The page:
Moaning tummy aches and dark growls accompany a cool reverbed surf line, while exotica jungle sounds filter through. It's a brooding piece from 1963 that clearly borrows from the Martin Denny influences that were everywhere. The melody is really cool. Is this about Alka-Seltzer in the jungle or Thor Heyerdahl's raft? Spoo-ooky! "Tum-Tiki" has a cold wind blowing throughout while a slow mean riff repeats, before a sax comes to the front with a nasty wail. Occasional double picking is used, but mostly this lumbers the haunted halls of POP. Lumbering over constant wind sounds like in the old black and white ghost stories, evil sax, dark brooding guitar tone. This track drags you into the haunted regions of your imagination. It is relentless and repetitious, based on a progression, devoid of melody, and very effective. It's interesting to note that the Tiki Tones covered it in the nineties.

Jungle Fever dotdotdotdot
Surf (Instrumental)

"Jungle Fever" is the single studio version of "Surfing Drums." It is actually a cover of Bo Diddley's "Hush Your Mouth." It's a great glimpse into those long lost times in Balboa when Dick Dale was King and the big Surf sound was just dawning. It's too bad that it fades out during the drum solo, but I suspect it segues into some other tune. Dick performed it live in the early nineties as "Jungle Bunnies" with the same voiced calls.

Daybreak dotdotdotdot
Surf (Instrumental)

This is titled for a train, with sounds of the train passing in the beginning. John Anderson's masterful writing is well worth a spin or nine. Excellent surf guitar damped chops and infectious rhythms.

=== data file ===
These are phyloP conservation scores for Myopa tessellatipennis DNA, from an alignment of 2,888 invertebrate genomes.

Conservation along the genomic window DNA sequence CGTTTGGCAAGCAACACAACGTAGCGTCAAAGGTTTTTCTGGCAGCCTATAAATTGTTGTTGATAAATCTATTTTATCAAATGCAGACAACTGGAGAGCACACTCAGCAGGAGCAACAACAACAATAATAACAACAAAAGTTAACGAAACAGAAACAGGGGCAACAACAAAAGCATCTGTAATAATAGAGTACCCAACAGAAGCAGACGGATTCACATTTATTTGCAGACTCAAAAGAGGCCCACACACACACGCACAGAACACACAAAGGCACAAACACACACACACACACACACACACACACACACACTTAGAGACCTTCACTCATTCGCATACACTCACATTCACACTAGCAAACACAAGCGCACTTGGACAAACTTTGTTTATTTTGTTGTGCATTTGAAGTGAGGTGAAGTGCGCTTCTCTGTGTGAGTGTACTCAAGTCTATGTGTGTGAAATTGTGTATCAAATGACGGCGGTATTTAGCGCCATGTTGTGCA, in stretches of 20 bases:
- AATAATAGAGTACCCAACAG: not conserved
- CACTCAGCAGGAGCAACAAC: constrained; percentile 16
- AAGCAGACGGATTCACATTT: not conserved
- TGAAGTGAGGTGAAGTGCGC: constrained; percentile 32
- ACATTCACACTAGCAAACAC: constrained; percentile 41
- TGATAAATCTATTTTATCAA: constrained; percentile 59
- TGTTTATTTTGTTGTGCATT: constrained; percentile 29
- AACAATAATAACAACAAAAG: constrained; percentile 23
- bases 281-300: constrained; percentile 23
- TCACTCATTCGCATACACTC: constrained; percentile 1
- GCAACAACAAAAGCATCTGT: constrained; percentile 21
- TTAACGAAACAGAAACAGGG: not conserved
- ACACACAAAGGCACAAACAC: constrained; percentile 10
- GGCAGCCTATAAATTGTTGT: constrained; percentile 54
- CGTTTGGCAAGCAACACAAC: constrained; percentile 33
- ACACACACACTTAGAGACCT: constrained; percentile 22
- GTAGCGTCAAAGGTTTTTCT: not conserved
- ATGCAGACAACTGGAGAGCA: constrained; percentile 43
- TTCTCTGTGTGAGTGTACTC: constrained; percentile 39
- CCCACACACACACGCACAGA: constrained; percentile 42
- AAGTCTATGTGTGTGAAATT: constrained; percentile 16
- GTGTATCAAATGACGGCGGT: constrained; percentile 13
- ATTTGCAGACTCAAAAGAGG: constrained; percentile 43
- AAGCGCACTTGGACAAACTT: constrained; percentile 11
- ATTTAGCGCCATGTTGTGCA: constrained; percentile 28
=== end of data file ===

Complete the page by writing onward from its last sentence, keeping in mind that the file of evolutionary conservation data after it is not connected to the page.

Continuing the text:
Siboney dotdotdotdotdot
Surf (Instrumental)

Siboney is among the many exotica standards adopted by the surf bands. It's flamenco routes (Ernesto Lacuona) are obvious, and it's bull fight mariachi horns are very inviting. Like Herb Alpert would have like to sound. The rhythm is infectious, and the simple nature of the Spanish influences is most rewarding.

Opelia dotdotdotdot
Surf (Instrumental)

What a marvelously rhythmic surf track. The damped surf guitar, the driving rhythm, the minor key twang, it's all too cool. This has a rolling gate to it that is unmatched for infectious power and shear coolness. The melody is atypical of surf, more an R&B groove, but the delivery is pure California reverb. They were from Detroit I believe.

94 Second Surf dotdotdot
Surf (Instrumental)

Just barely on the edges of surf, with it's R&B riff. OK, but of little interest.

Moonlight dotdotdot
Surf (Instrumental)

Jammin tune with hot rods and Kai Winding "Surf Bird" electronics. Faster, and energetic, but just a riff.

Surfin' With Vigor dotdotdot
R&B Surf (Instrumental)

This is an R&B progression, repeatedly repeated with great redundance, played on surf guitar and cheesy organ. The John F. Kennedy impression midstream uttering "Alright, let's try it once with with vee-gah" is very period. Fun, but not of much consequence. Issued as Kenny and the Friends and Kenny and the Sultans.

High Wall dotdotdotdotdot
Surf (Instrumental)

This is just about as mean as they come. The Wailers' tune about a prison break over a "High Wall" is surfed into an even more dangerous and brooding place. The slow tortured pace and stinging whammy coupled with the vibratoed rhythm guitar give this an almost haunted feel. Exceptionally good.

Big Surf dotdotdot
Surf (Instrumental)

This is Pat Vegas (Avantis-Redbone) and company. A not very surfy slightly beat generation studio track.